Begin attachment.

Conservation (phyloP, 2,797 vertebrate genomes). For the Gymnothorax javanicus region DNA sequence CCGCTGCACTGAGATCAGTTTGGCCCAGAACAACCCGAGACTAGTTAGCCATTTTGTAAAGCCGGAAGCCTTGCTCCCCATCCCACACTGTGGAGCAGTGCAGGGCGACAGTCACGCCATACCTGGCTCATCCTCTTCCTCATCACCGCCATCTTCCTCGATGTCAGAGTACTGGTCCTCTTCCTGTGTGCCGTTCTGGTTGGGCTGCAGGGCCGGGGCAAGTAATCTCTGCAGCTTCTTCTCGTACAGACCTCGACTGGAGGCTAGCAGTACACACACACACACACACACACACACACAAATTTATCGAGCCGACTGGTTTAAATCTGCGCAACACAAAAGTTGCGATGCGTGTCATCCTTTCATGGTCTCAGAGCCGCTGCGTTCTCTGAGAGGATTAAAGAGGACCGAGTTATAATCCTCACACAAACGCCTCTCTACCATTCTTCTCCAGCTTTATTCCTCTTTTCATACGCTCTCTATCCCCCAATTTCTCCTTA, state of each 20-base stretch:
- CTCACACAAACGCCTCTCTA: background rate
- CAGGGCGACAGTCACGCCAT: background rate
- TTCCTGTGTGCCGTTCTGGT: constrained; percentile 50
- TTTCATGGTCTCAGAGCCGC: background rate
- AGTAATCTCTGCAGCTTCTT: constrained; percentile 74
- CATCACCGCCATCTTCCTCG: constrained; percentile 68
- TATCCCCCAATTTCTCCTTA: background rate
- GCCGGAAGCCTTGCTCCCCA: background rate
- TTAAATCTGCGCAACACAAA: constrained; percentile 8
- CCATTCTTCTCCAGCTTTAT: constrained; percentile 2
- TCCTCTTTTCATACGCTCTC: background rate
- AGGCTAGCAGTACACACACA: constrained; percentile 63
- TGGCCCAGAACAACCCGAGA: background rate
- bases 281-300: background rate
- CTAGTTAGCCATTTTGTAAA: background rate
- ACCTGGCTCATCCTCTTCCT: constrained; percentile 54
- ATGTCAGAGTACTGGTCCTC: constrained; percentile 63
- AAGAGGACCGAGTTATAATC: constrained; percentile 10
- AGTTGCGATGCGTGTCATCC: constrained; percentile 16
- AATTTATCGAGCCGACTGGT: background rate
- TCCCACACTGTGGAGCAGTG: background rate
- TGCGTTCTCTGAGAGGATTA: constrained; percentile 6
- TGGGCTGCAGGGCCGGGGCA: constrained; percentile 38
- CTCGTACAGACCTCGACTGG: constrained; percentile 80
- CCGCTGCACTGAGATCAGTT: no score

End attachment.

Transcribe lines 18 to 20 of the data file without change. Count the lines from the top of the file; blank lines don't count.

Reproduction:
- ATGTCAGAGTACTGGTCCTC: constrained; percentile 63
- AAGAGGACCGAGTTATAATC: constrained; percentile 10
- AGTTGCGATGCGTGTCATCC: constrained; percentile 16